The legacy of one of Philadelphia's most prominent and controversial developers will ultimately be determined by what happens in Northern Liberties.
As business breakfasts go, this late September presentation by the Urban Land Institute is flavorless. Cream of wheat without brown sugar. Oatmeal without raisins. An oat bran muffin without butter.
In short order Herb Wetzel of the Redevelopment Authority delivers a long overview of new housing developments across the city. Paul Levy of the Center City District talks about the increasing number of new college graduates who choose to stay in Philadelphia. And developer John Westrum tells the audience of real estate professionals about the difficulties he faces with entrenched neighborhood interests and environmental concerns in building new Brewerytown housing.
When it's finally his turn to speak, developer Bart Blatstein sighs theatrically into his microphone and does what no one else has tried to do: He tells a story.
"Four and a half years ago," he says, "I attended a sheriff's sale of the old Schmidt's brewery--bad beer, great brew house--on a whim. I wore jeans. I sat in the back. And I brought, because I knew if I did make a bid I'd need 10 percent of the sale price, $600,000 in checks with me."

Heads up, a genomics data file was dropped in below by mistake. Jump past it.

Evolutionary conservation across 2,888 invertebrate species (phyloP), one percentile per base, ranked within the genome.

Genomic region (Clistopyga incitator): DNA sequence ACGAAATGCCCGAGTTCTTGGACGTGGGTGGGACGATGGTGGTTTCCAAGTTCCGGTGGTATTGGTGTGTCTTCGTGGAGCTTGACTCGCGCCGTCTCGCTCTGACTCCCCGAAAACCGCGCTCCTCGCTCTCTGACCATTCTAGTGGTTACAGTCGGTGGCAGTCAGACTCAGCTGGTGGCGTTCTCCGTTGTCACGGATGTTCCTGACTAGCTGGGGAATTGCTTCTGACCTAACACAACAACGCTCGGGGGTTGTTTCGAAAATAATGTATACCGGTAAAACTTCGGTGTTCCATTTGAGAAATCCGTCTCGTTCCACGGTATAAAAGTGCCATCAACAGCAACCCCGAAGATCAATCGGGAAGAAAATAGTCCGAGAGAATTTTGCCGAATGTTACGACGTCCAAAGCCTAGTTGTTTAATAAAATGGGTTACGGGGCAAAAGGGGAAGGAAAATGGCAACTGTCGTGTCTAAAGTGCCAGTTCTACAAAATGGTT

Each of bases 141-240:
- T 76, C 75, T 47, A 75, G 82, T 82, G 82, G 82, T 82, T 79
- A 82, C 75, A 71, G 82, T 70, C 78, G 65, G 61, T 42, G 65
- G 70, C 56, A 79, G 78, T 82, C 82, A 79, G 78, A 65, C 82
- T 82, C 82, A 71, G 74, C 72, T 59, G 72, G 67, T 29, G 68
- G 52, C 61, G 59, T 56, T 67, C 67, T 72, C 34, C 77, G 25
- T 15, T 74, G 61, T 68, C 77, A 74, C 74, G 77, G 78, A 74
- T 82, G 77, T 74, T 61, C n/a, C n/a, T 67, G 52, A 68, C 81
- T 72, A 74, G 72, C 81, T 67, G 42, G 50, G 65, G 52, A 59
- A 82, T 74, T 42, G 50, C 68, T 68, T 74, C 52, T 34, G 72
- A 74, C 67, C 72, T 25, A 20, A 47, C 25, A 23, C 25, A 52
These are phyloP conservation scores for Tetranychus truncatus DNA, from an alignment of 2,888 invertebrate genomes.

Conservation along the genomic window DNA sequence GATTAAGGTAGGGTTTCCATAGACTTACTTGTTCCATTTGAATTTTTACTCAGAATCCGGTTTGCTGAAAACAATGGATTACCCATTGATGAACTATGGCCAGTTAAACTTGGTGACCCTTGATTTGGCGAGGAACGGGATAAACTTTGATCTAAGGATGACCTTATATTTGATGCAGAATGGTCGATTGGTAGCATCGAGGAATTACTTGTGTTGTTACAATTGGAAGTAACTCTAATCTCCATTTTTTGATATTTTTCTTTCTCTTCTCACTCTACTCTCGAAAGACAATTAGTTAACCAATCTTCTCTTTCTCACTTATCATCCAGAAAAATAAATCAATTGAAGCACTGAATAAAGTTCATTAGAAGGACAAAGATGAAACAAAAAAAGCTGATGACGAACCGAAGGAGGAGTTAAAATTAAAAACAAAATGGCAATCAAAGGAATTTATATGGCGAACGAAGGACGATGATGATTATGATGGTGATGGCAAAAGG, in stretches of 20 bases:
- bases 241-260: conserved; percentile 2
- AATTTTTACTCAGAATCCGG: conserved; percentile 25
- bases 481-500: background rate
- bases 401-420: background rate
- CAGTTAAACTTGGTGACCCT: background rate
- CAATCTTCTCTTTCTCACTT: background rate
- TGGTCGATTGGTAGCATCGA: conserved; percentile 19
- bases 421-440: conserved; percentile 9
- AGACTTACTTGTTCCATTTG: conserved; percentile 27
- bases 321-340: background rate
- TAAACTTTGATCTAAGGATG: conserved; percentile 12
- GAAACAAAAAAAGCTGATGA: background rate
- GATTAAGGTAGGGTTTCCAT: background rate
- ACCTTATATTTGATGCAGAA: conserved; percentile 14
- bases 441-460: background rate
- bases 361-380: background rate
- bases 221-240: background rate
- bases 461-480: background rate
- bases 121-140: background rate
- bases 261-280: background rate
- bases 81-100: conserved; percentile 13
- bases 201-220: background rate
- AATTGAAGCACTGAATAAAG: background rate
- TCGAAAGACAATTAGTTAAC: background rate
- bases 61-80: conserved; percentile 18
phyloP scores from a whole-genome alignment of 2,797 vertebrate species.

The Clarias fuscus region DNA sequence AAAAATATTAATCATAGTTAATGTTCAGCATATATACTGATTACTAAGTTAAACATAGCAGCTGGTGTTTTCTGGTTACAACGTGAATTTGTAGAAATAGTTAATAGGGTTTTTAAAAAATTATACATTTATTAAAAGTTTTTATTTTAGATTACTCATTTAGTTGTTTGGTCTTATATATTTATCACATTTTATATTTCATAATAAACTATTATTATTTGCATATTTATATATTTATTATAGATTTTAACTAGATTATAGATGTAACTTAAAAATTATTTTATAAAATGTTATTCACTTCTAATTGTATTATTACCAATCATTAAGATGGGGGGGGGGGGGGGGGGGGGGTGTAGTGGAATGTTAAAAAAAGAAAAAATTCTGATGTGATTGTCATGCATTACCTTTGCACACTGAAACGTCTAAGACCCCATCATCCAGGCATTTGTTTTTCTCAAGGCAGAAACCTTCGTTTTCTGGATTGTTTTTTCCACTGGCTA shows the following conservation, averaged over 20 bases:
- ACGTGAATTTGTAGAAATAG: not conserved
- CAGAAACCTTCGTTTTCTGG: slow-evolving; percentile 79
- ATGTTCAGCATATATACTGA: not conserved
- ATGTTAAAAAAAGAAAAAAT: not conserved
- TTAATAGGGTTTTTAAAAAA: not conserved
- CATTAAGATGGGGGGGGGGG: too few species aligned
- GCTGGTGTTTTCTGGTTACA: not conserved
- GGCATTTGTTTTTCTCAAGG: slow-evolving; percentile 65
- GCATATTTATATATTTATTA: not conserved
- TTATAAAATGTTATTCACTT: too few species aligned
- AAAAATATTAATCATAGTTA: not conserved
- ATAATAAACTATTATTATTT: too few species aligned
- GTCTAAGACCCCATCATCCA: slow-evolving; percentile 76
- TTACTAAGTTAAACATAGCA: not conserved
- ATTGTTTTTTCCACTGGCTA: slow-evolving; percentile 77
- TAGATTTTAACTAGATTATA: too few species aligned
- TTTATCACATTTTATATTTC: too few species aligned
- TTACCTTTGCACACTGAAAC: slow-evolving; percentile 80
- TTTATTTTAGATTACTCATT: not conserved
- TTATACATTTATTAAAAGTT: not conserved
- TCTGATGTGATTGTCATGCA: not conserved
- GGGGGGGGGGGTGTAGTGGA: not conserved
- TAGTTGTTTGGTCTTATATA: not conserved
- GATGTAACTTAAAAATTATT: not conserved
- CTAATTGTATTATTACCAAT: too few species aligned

At the mention of the checks, Blatstein has the room. The Union League audience suddenly seems more attentive, as if the developer, with his slow, playful tones, has made their coffee more potent.
"I thought the bidding--if you've ever been to a sheriff's sale, it's very exciting--would just kind of take off," says Blatstein. "But after a woman there met the opening bid of $1 million, there was silence."
Blatstein tells how he sat in the back and stared, dumbfounded, as everyone's hands remained at their sides.
In the silence, he saw opportunity.
Raising his hand, he upped the bid to $1.1 million. He and the woman went back and forth, and when she finally upped the price to $1.6 million he heard hesitancy in her voice. He struck--raising the bid to $1.8 million and forcing his competitor to accept the inevitable. But the property wasn't his just yet.
Sheriff's sales are often marked by fits and starts. As one bidder drops out, another arises to take their place. With his immediate foe vanquished, Blatstein expected a new bidder to join the fray. But again, no one spoke.
"Going once," said the auctioneer.
Blatstein figured someone would definitely jump in.
Blatstein held his breath.
"Gone!" cried the auctioneer.
The crowd burst into applause.
The then-executive director of the Northern Liberties Neighborhood Association (NLNA) brought him a bottle of champagne on behalf of the neighborhood.
Blatstein exulted in his victory.
On a whim, he'd just spent $1.8 million--a bargain! He also had a bottle of booze, an extra $420,000 in checks and a big, new property that would send his profile soaring, like a gambler's flipping coin, into a realm where only two outcomes seem possible: Heads, he becomes one of the most important developers in modern Philadelphia history. Tails, he goes down as just another guy who tells stories.